Proposed Amendments For Pickleball Fail at Deliberative

Residents debated a warrant article for pickleball courts being built in town during the Feb. 10 Deliberative Session.
The warrant article is for $490,000 to build up to 10 pickleball courts in town.
It was originally explained by the Pickleball Task Force, who was responsible for vetting options and making recommendations to the Town Council, that for six courts, estimates for the different work and for the physical courts, came in at $360,000 to $560,000, and for 10 courts, the estimated cost is $490,000 to $740,000 to build the courts.
The Town Council previously landed on using $250,000 from the June 30 Unassigned Fund Balance, with the rest coming from new taxes.
One resident, Richard Bielinski Jr., proposed an amendment to make the appropriation for the warrant article $0, saying that he thinks it’s “premature” because of concerns about how much engineering may need to be done and there isn’t funding specified for it.
He explained that his concern is they may run into issues with the land once they start to do work there.
“The land is currently covered with trees,” Bielinski said. He also argued that it’s a “want” and not a need.
Tara Myles, said she also thinks that it’s not needed, and argued other things like all day kindergarten is a priority, saying that she would likely support pickleball on a future ballot.
Brian Samolyk, the Chair of the Pickletball Task Force, argued that there are soccer fields in the same area of where the courts would be, and they don’t have soil or other issues there.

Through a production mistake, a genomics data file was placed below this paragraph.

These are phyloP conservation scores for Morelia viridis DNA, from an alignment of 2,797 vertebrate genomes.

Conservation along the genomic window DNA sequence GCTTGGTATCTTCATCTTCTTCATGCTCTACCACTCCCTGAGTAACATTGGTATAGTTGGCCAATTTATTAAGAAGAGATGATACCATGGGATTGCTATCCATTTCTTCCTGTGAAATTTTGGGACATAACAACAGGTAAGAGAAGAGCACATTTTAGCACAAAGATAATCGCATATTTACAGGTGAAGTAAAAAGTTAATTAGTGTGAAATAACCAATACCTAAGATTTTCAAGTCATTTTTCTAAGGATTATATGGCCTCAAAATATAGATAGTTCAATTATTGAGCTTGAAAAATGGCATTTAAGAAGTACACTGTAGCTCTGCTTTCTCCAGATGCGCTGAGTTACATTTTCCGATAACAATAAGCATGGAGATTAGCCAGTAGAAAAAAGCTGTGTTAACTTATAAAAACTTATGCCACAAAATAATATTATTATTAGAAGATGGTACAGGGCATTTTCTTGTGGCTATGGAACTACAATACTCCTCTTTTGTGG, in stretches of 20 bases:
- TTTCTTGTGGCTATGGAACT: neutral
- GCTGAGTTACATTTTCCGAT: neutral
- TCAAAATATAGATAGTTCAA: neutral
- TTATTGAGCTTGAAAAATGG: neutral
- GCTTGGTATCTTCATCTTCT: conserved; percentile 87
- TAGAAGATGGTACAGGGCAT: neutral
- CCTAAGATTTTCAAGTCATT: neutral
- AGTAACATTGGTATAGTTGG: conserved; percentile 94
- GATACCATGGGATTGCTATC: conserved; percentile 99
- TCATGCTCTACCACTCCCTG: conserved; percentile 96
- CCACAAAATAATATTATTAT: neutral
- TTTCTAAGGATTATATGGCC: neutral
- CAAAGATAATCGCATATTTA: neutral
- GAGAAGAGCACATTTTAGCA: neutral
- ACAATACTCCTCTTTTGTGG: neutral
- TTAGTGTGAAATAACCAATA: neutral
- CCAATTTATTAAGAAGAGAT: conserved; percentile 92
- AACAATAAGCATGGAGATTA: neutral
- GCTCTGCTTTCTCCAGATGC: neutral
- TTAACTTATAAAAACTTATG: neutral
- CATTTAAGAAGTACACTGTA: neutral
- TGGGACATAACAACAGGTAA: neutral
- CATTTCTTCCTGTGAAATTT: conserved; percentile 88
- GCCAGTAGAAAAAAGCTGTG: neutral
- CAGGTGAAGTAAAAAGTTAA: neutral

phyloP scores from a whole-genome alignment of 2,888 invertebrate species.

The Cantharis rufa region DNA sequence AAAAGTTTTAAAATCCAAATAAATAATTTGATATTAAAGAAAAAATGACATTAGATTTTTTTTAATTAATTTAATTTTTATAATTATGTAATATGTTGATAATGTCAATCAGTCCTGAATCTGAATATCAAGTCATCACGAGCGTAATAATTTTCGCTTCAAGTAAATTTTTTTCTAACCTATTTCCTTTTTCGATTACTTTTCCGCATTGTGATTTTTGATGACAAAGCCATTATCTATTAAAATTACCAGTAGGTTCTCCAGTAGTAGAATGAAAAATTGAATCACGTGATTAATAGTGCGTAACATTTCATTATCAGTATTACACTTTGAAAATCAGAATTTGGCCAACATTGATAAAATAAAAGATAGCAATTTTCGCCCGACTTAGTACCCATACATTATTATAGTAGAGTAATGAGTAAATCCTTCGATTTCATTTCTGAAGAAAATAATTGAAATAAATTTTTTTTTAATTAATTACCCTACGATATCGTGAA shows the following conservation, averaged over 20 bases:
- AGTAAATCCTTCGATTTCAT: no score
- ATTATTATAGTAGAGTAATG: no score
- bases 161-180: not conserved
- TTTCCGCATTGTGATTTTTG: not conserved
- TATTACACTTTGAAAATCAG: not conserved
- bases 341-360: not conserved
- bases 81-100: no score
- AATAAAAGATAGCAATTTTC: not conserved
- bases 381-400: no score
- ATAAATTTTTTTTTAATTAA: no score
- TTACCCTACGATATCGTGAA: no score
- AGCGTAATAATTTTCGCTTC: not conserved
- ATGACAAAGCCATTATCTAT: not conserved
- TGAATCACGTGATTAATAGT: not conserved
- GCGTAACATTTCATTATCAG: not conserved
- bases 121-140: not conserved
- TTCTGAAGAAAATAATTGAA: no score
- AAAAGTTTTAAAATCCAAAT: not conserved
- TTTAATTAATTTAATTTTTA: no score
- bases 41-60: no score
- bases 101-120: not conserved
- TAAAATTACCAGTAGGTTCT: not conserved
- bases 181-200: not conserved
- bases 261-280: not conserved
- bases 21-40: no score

He also said there is a demand for people who want to play, saying that they had a recent event at the high school where over 200 people were there showing interest in the sport. He also explained that within the 20 mile radius of the town, they are the only ones that don’t have courts.
Councilor, Ted Combes, said there is funding included for engineering.
“You have to be able to spend the money and then do it,” he said.
Deb Paul said they will have to maintain the courts once they are built, and that there are other things in town like the tennis courts for the high school that aren’t in good condition, saying they should concentrate on fixing what they have in town. She also stated that fundraising opportunities could be explored, like similar projects in town.
The amendment ultimately failed.
Another amendment came from Ann Chiampa who proposed taking out the use of fund balance from the warrant article meaning that the funding would come entirely from new taxes.
Samolyk said by using the $250,000 it would reduce the tax burden.
The amendment failed on a 49-46 vote, meaning the original warrant article will be sent to the ballot.

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